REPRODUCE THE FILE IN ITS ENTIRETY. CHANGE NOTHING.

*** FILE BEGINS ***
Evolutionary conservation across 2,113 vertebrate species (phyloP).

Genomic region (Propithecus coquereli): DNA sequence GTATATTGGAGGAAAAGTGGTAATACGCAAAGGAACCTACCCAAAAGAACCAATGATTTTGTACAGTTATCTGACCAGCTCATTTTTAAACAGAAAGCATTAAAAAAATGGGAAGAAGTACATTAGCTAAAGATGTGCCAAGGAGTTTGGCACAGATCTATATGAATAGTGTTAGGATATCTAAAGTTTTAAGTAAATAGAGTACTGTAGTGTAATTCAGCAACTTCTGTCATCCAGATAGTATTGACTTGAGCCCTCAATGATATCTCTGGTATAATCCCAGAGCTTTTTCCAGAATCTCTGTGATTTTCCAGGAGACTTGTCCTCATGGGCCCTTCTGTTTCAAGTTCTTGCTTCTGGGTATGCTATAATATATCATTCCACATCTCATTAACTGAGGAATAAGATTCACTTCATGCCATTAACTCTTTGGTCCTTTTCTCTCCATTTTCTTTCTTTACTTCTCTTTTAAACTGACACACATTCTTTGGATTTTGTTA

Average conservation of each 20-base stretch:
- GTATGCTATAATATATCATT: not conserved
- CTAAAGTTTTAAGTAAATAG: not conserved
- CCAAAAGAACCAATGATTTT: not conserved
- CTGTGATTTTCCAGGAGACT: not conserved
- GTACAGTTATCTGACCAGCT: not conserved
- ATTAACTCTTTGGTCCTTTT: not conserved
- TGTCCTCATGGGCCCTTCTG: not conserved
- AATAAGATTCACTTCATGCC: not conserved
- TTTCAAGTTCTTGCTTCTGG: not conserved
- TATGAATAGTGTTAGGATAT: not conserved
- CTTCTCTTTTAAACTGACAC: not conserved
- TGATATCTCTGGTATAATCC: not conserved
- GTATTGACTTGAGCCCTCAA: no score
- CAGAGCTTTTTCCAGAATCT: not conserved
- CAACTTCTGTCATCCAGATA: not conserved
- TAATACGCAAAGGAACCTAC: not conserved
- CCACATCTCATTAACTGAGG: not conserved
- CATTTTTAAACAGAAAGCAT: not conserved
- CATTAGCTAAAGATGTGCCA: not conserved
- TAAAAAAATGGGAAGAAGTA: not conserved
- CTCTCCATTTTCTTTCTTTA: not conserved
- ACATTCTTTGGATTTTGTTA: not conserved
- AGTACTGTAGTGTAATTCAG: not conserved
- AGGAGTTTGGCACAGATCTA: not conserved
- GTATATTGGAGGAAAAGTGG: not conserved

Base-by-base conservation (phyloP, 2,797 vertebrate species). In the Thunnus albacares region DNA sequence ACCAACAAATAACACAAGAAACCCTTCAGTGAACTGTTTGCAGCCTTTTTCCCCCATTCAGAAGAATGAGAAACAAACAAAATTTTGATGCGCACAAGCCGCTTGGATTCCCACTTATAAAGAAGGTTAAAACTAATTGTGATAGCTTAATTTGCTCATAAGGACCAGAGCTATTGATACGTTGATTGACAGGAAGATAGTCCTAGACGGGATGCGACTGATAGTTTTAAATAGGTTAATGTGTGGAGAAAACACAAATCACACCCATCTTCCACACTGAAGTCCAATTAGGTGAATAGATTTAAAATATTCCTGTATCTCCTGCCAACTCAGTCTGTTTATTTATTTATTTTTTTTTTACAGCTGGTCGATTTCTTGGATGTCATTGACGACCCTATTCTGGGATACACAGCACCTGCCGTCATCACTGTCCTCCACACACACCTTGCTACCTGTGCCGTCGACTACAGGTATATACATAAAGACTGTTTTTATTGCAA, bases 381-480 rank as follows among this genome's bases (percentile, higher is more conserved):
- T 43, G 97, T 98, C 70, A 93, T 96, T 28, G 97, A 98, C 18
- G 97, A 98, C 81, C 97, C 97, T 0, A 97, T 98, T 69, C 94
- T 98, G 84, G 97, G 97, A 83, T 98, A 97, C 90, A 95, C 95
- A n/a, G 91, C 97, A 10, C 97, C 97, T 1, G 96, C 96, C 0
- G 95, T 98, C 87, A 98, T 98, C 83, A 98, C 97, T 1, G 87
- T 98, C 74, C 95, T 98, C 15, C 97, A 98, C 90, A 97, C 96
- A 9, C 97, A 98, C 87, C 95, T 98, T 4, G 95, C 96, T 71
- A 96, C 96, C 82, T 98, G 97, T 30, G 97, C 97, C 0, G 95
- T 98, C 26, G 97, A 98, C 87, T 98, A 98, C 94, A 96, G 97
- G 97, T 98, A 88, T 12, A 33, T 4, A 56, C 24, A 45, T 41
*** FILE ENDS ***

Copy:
Evolutionary conservation across 2,113 vertebrate species (phyloP).

Genomic region (Propithecus coquereli): DNA sequence GTATATTGGAGGAAAAGTGGTAATACGCAAAGGAACCTACCCAAAAGAACCAATGATTTTGTACAGTTATCTGACCAGCTCATTTTTAAACAGAAAGCATTAAAAAAATGGGAAGAAGTACATTAGCTAAAGATGTGCCAAGGAGTTTGGCACAGATCTATATGAATAGTGTTAGGATATCTAAAGTTTTAAGTAAATAGAGTACTGTAGTGTAATTCAGCAACTTCTGTCATCCAGATAGTATTGACTTGAGCCCTCAATGATATCTCTGGTATAATCCCAGAGCTTTTTCCAGAATCTCTGTGATTTTCCAGGAGACTTGTCCTCATGGGCCCTTCTGTTTCAAGTTCTTGCTTCTGGGTATGCTATAATATATCATTCCACATCTCATTAACTGAGGAATAAGATTCACTTCATGCCATTAACTCTTTGGTCCTTTTCTCTCCATTTTCTTTCTTTACTTCTCTTTTAAACTGACACACATTCTTTGGATTTTGTTA

Average conservation of each 20-base stretch:
- GTATGCTATAATATATCATT: not conserved
- CTAAAGTTTTAAGTAAATAG: not conserved
- CCAAAAGAACCAATGATTTT: not conserved
- CTGTGATTTTCCAGGAGACT: not conserved
- GTACAGTTATCTGACCAGCT: not conserved
- ATTAACTCTTTGGTCCTTTT: not conserved
- TGTCCTCATGGGCCCTTCTG: not conserved
- AATAAGATTCACTTCATGCC: not conserved
- TTTCAAGTTCTTGCTTCTGG: not conserved
- TATGAATAGTGTTAGGATAT: not conserved
- CTTCTCTTTTAAACTGACAC: not conserved
- TGATATCTCTGGTATAATCC: not conserved
- GTATTGACTTGAGCCCTCAA: no score
- CAGAGCTTTTTCCAGAATCT: not conserved
- CAACTTCTGTCATCCAGATA: not conserved
- TAATACGCAAAGGAACCTAC: not conserved
- CCACATCTCATTAACTGAGG: not conserved
- CATTTTTAAACAGAAAGCAT: not conserved
- CATTAGCTAAAGATGTGCCA: not conserved
- TAAAAAAATGGGAAGAAGTA: not conserved
- CTCTCCATTTTCTTTCTTTA: not conserved
- ACATTCTTTGGATTTTGTTA: not conserved
- AGTACTGTAGTGTAATTCAG: not conserved
- AGGAGTTTGGCACAGATCTA: not conserved
- GTATATTGGAGGAAAAGTGG: not conserved

Base-by-base conservation (phyloP, 2,797 vertebrate species). In the Thunnus albacares region DNA sequence ACCAACAAATAACACAAGAAACCCTTCAGTGAACTGTTTGCAGCCTTTTTCCCCCATTCAGAAGAATGAGAAACAAACAAAATTTTGATGCGCACAAGCCGCTTGGATTCCCACTTATAAAGAAGGTTAAAACTAATTGTGATAGCTTAATTTGCTCATAAGGACCAGAGCTATTGATACGTTGATTGACAGGAAGATAGTCCTAGACGGGATGCGACTGATAGTTTTAAATAGGTTAATGTGTGGAGAAAACACAAATCACACCCATCTTCCACACTGAAGTCCAATTAGGTGAATAGATTTAAAATATTCCTGTATCTCCTGCCAACTCAGTCTGTTTATTTATTTATTTTTTTTTTACAGCTGGTCGATTTCTTGGATGTCATTGACGACCCTATTCTGGGATACACAGCACCTGCCGTCATCACTGTCCTCCACACACACCTTGCTACCTGTGCCGTCGACTACAGGTATATACATAAAGACTGTTTTTATTGCAA, bases 381-480 rank as follows among this genome's bases (percentile, higher is more conserved):
- T 43, G 97, T 98, C 70, A 93, T 96, T 28, G 97, A 98, C 18
- G 97, A 98, C 81, C 97, C 97, T 0, A 97, T 98, T 69, C 94
- T 98, G 84, G 97, G 97, A 83, T 98, A 97, C 90, A 95, C 95
- A n/a, G 91, C 97, A 10, C 97, C 97, T 1, G 96, C 96, C 0
- G 95, T 98, C 87, A 98, T 98, C 83, A 98, C 97, T 1, G 87
- T 98, C 74, C 95, T 98, C 15, C 97, A 98, C 90, A 97, C 96
- A 9, C 97, A 98, C 87, C 95, T 98, T 4, G 95, C 96, T 71
- A 96, C 96, C 82, T 98, G 97, T 30, G 97, C 97, C 0, G 95
- T 98, C 26, G 97, A 98, C 87, T 98, A 98, C 94, A 96, G 97
- G 97, T 98, A 88, T 12, A 33, T 4, A 56, C 24, A 45, T 41